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Allergists at Presbyterian Hospital of Dallas Say This Year's Fall Allergy Season Could be Worst in Decades
Date:9/12/2007

DALLAS, Sept. 12 /PRNewswire-USNewswire/ -- If you're one of the millions of Texans who suffers through the misery of fall allergies, hold on to your handkerchief: Allergy researchers at Presbyterian Hospital of Dallas say the upcoming ragweed season could be the worst in decades.

"The unusually wet weather this summer means ragweed plants are big and healthy, and that's bad news for lots of people," said Gary Gross, MD, an allergist at Presbyterian Hospital of Dallas. "Ragweed tends to be one of the worst pollens in Texas, and I think this fall could be the worst in recent memory."

Even worse, more congestion means more people who catch colds and flu this fall will have a tougher and longer battle with the viruses. And with congestion and viral bugs come more sinus infections. "I hate to say it, but it's going to be a rough fall for millions of people," Dr. Gross said.

In addition to wet weather this year in many parts of the state, rising global temperatures during the last decade have increased pollination, as ragweed and other plants struggle to survive the harsher conditions. Additionally, higher levels of carbon dioxide in the air help ragweed grow larger and use water more efficiently, according to recent studies.

"Opportunistic plants like ragweed thrive in warm conditions with more carbon dioxide," said Sandeep Gupta, MD, an allergist on the medical staff at Presbyterian Hospital of Dallas. "When you mix in the tremendous amount of rain we've had this summer, things are going to be really bad this fall for allergy sufferers."

Floods swamped numerous parts of the state this year. River banks, where ragweed traditionally grows, were made fertile from the rushing water of heavy rains. Swollen rivers that crested their normal banks also created millions of acres more than normal of the wet, disturbed soil where ragweed best germinates. Any region in Texas where flooding occurred likely will have high ragweed counts this fall, doctors say.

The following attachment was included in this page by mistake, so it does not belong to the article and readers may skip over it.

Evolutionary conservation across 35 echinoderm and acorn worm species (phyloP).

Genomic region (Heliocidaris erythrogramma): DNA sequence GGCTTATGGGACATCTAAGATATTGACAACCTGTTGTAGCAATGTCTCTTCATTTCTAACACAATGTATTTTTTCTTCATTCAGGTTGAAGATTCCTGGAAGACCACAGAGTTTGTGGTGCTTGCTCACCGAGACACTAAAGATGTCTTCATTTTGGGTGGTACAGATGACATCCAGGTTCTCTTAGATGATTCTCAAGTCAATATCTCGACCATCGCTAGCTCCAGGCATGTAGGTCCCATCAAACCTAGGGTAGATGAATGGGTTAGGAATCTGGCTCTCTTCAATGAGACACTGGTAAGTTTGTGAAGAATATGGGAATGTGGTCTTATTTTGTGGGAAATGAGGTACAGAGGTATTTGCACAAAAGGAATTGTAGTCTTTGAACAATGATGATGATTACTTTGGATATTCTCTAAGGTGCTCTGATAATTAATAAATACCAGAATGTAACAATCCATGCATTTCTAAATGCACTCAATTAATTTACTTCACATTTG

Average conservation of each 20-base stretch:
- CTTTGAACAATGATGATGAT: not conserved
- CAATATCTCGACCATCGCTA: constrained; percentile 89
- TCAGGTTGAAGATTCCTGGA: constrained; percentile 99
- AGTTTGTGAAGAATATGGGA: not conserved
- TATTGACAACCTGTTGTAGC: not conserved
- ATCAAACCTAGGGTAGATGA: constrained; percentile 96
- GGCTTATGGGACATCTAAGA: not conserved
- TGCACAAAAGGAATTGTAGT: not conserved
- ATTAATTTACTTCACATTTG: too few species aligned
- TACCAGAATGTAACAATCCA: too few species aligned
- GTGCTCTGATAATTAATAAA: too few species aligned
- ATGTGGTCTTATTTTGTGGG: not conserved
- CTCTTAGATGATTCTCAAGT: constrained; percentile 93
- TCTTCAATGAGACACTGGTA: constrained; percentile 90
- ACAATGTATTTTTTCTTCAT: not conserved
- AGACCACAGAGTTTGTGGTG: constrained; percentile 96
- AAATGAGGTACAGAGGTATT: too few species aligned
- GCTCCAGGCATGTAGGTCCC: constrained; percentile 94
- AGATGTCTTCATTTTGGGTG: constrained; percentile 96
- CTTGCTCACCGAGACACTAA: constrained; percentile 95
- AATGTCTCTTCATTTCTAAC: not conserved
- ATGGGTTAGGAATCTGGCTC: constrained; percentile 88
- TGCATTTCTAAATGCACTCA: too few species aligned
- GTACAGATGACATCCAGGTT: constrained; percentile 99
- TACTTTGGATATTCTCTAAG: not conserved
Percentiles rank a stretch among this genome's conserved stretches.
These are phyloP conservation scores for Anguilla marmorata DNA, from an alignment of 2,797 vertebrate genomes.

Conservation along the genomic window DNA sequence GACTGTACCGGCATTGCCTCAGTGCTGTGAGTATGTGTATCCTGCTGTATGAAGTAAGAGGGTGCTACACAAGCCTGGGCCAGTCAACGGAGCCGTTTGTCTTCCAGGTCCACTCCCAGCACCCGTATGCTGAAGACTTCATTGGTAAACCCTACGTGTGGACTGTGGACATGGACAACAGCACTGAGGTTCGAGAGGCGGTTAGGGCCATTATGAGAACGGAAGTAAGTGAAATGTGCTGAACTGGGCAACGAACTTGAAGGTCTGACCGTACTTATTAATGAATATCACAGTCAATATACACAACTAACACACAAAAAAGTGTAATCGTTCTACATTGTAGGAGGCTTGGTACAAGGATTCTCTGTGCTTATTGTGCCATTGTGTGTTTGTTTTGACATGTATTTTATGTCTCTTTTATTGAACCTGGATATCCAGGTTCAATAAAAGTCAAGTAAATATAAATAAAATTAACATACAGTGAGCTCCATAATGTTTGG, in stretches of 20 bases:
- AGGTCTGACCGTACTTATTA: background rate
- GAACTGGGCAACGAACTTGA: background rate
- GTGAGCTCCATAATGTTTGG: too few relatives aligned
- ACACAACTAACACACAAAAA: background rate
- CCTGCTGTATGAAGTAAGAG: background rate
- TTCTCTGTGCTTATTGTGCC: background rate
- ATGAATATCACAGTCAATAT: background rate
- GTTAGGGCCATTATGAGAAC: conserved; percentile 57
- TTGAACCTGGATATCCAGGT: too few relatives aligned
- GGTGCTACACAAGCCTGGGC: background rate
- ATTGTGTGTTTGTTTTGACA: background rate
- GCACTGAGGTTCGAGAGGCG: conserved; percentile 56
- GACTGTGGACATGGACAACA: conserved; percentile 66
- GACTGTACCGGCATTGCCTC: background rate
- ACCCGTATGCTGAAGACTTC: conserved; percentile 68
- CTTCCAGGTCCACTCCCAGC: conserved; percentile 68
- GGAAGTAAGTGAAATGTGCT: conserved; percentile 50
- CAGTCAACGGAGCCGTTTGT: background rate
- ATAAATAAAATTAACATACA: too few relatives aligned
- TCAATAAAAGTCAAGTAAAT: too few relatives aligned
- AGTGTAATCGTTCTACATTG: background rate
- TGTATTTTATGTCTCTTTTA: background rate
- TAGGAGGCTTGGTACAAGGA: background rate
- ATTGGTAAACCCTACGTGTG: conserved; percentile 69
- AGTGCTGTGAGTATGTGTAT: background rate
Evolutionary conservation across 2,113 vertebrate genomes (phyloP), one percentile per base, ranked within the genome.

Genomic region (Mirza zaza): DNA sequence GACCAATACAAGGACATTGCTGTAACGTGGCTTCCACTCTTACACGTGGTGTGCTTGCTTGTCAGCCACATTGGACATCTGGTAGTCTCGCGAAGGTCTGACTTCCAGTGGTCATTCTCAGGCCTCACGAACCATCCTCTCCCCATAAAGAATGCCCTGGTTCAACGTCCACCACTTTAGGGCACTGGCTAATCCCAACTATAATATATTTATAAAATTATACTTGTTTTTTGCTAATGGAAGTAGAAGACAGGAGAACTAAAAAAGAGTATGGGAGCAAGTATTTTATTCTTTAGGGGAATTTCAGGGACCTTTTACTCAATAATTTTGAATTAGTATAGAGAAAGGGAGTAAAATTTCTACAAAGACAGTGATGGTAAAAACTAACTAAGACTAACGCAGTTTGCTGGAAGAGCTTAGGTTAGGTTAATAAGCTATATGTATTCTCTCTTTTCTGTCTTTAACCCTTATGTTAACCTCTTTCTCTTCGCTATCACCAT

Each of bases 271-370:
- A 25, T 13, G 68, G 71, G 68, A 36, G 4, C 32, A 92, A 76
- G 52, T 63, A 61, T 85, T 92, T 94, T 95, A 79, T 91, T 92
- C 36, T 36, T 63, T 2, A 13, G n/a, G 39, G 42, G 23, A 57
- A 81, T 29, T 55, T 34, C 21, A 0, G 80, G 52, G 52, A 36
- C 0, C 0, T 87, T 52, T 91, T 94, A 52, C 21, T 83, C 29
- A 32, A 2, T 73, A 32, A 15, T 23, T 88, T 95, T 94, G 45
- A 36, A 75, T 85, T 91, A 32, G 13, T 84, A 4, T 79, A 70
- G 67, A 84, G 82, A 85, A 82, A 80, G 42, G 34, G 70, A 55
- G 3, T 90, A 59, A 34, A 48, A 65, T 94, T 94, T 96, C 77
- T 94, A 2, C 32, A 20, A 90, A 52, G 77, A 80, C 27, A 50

Seasonal allergic rhinitis, also known as hay fever, is an allergic response to pollen (the male component of the plant reproductive system) or other microscopic substances. The condition, simply called 'allergies' by many people, affects up to 20 percent of people in Texas and nationwide. That's about 60 million people in the United States -- or five million Texans.

Hay fever has many of the same symptoms as a cold or other viral infection, but it can be much worse, lasting for weeks, even months, Dr. Gross said. "Allergies can have a significant negative impact on a person's quality of life. People who suffer from it don't want to go to work, they can't sleep, their head hurts, they're congested. It can be really devastating."

Nationally, reduced workplace productivity and increased absenteeism related to allergies cost U.S. companies about $250 million a year, according to Asthma and Allergy Foundation of America. While the condition itself accounts for sick time and lost productivity, some of the most popular over- the-counter treatments can have side effects, including drowsiness, that are as bad as the illness, Dr. Gupta said.

"If someone's having problems, they should go to their primary care physician or allergist to discuss some of the effective prescription medications on the market today," Dr. Gupta said. "For people with severe problems, allergy shots may be the best answer."

The fall ragweed season usually starts in September and lasts until November, when the plants go dormant.


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SOURCE Presbyterian Hospital of Dallas
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